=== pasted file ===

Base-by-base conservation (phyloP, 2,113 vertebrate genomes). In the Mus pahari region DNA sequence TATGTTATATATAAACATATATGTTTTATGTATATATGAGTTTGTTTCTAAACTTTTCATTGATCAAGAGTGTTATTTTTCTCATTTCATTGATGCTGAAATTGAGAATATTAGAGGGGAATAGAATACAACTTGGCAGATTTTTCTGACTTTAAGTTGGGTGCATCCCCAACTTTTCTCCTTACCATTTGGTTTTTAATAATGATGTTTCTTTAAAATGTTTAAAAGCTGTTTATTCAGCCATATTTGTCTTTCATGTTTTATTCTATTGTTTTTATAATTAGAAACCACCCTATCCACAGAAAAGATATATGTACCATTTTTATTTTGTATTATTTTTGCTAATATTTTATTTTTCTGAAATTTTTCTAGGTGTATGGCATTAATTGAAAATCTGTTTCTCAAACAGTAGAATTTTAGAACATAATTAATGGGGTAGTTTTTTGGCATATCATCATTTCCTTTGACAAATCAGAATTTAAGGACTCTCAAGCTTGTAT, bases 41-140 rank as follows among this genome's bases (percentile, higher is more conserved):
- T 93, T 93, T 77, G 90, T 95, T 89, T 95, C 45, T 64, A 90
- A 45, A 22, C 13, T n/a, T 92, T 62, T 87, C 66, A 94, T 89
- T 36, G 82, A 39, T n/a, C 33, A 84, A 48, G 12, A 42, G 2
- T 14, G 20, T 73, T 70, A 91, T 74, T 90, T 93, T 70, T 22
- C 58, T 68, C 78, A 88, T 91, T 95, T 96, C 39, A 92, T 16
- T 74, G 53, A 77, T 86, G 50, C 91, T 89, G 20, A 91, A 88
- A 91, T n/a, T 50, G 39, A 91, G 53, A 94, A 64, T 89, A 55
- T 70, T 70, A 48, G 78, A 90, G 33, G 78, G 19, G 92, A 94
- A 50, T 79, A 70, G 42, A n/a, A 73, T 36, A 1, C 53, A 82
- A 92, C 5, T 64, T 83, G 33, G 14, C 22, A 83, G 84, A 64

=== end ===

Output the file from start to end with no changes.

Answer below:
Base-by-base conservation (phyloP, 2,113 vertebrate genomes). In the Mus pahari region DNA sequence TATGTTATATATAAACATATATGTTTTATGTATATATGAGTTTGTTTCTAAACTTTTCATTGATCAAGAGTGTTATTTTTCTCATTTCATTGATGCTGAAATTGAGAATATTAGAGGGGAATAGAATACAACTTGGCAGATTTTTCTGACTTTAAGTTGGGTGCATCCCCAACTTTTCTCCTTACCATTTGGTTTTTAATAATGATGTTTCTTTAAAATGTTTAAAAGCTGTTTATTCAGCCATATTTGTCTTTCATGTTTTATTCTATTGTTTTTATAATTAGAAACCACCCTATCCACAGAAAAGATATATGTACCATTTTTATTTTGTATTATTTTTGCTAATATTTTATTTTTCTGAAATTTTTCTAGGTGTATGGCATTAATTGAAAATCTGTTTCTCAAACAGTAGAATTTTAGAACATAATTAATGGGGTAGTTTTTTGGCATATCATCATTTCCTTTGACAAATCAGAATTTAAGGACTCTCAAGCTTGTAT, bases 41-140 rank as follows among this genome's bases (percentile, higher is more conserved):
- T 93, T 93, T 77, G 90, T 95, T 89, T 95, C 45, T 64, A 90
- A 45, A 22, C 13, T n/a, T 92, T 62, T 87, C 66, A 94, T 89
- T 36, G 82, A 39, T n/a, C 33, A 84, A 48, G 12, A 42, G 2
- T 14, G 20, T 73, T 70, A 91, T 74, T 90, T 93, T 70, T 22
- C 58, T 68, C 78, A 88, T 91, T 95, T 96, C 39, A 92, T 16
- T 74, G 53, A 77, T 86, G 50, C 91, T 89, G 20, A 91, A 88
- A 91, T n/a, T 50, G 39, A 91, G 53, A 94, A 64, T 89, A 55
- T 70, T 70, A 48, G 78, A 90, G 33, G 78, G 19, G 92, A 94
- A 50, T 79, A 70, G 42, A n/a, A 73, T 36, A 1, C 53, A 82
- A 92, C 5, T 64, T 83, G 33, G 14, C 22, A 83, G 84, A 64